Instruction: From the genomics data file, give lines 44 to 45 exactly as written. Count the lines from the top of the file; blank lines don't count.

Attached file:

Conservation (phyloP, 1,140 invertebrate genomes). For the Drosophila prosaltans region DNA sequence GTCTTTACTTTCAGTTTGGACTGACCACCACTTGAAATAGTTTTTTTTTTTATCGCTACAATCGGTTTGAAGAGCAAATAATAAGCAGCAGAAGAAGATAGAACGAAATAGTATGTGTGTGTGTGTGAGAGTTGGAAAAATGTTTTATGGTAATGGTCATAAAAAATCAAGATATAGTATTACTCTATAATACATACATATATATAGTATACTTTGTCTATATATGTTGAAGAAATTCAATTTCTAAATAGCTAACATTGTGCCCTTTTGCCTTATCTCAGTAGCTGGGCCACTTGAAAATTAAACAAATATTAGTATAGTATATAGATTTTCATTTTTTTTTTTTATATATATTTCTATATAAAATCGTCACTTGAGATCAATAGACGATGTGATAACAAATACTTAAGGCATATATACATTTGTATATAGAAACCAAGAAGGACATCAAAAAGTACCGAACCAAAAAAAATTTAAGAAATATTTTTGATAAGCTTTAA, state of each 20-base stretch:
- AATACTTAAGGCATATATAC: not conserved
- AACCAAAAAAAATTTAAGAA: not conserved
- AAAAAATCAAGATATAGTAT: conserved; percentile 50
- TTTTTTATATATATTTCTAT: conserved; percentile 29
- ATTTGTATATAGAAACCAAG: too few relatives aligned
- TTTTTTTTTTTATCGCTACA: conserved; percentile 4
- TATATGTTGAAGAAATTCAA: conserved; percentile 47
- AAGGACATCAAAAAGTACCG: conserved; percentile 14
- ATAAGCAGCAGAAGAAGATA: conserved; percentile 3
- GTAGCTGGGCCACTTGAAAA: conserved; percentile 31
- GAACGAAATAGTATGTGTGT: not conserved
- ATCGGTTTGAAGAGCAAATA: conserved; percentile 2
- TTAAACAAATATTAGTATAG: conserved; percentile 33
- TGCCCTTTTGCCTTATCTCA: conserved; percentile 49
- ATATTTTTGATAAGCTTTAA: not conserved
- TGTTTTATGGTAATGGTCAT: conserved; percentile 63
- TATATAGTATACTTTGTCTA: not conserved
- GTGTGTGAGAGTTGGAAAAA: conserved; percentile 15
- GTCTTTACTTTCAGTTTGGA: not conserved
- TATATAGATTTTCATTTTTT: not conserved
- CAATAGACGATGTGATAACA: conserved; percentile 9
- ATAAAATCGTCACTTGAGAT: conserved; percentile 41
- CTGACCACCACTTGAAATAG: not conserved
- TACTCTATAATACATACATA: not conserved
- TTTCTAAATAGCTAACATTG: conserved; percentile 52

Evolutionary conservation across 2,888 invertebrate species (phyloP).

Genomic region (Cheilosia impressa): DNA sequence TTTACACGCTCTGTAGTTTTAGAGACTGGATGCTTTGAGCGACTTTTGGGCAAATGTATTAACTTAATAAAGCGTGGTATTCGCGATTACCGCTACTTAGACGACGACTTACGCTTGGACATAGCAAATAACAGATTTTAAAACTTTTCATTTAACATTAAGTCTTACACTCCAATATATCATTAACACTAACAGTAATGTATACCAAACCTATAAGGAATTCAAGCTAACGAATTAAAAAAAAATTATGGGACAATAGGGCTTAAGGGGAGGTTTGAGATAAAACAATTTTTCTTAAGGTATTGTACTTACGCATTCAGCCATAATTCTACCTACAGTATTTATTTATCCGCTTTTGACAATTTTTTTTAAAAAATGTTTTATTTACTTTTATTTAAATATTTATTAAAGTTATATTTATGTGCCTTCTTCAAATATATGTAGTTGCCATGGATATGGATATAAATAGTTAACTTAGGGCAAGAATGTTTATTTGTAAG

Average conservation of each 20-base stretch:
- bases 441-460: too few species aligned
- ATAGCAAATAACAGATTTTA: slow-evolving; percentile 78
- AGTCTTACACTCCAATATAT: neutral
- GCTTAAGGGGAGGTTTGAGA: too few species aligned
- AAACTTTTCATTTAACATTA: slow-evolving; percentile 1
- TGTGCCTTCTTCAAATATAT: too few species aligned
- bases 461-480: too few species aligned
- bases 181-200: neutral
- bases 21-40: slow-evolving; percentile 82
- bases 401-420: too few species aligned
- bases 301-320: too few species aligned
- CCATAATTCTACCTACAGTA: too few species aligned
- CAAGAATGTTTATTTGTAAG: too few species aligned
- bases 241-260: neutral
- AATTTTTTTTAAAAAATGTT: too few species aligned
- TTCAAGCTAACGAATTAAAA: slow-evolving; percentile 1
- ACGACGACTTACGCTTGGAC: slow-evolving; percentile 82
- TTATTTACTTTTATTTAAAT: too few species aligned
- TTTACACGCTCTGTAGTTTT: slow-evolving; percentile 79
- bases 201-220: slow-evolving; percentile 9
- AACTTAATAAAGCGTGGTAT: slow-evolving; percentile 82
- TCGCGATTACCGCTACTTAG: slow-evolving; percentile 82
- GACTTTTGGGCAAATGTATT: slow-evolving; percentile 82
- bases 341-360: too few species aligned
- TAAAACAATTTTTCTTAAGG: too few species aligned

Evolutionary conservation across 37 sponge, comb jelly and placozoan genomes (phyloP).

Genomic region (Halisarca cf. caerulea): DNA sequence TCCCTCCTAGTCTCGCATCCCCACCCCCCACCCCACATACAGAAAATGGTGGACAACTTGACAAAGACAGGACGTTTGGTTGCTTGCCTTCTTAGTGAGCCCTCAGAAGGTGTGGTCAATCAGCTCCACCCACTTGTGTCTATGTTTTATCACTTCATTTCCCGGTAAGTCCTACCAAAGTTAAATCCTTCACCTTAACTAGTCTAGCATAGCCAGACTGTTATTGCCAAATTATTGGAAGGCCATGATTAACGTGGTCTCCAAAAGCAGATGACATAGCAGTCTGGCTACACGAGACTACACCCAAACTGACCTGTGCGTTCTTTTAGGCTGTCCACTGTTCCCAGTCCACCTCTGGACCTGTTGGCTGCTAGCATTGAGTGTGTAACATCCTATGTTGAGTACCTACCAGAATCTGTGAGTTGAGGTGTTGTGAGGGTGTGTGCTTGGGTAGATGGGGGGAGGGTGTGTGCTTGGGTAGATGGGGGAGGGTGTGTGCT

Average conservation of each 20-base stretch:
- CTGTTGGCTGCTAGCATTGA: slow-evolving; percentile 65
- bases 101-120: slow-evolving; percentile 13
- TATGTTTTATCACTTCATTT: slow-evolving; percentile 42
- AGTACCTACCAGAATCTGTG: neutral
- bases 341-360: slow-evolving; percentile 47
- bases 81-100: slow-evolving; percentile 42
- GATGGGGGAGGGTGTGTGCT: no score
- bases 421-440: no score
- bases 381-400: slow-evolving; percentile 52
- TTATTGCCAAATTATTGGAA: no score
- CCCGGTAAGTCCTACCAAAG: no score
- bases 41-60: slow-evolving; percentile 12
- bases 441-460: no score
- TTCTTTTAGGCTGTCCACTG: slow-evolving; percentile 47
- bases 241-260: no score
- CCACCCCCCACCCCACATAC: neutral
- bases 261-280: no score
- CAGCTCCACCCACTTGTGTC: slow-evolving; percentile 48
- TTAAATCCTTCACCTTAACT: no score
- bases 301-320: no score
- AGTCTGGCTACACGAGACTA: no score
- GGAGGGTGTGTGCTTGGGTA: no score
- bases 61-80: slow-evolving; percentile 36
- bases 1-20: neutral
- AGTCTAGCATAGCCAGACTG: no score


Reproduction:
- AATTTTTTTTAAAAAATGTT: too few species aligned
- TTCAAGCTAACGAATTAAAA: slow-evolving; percentile 1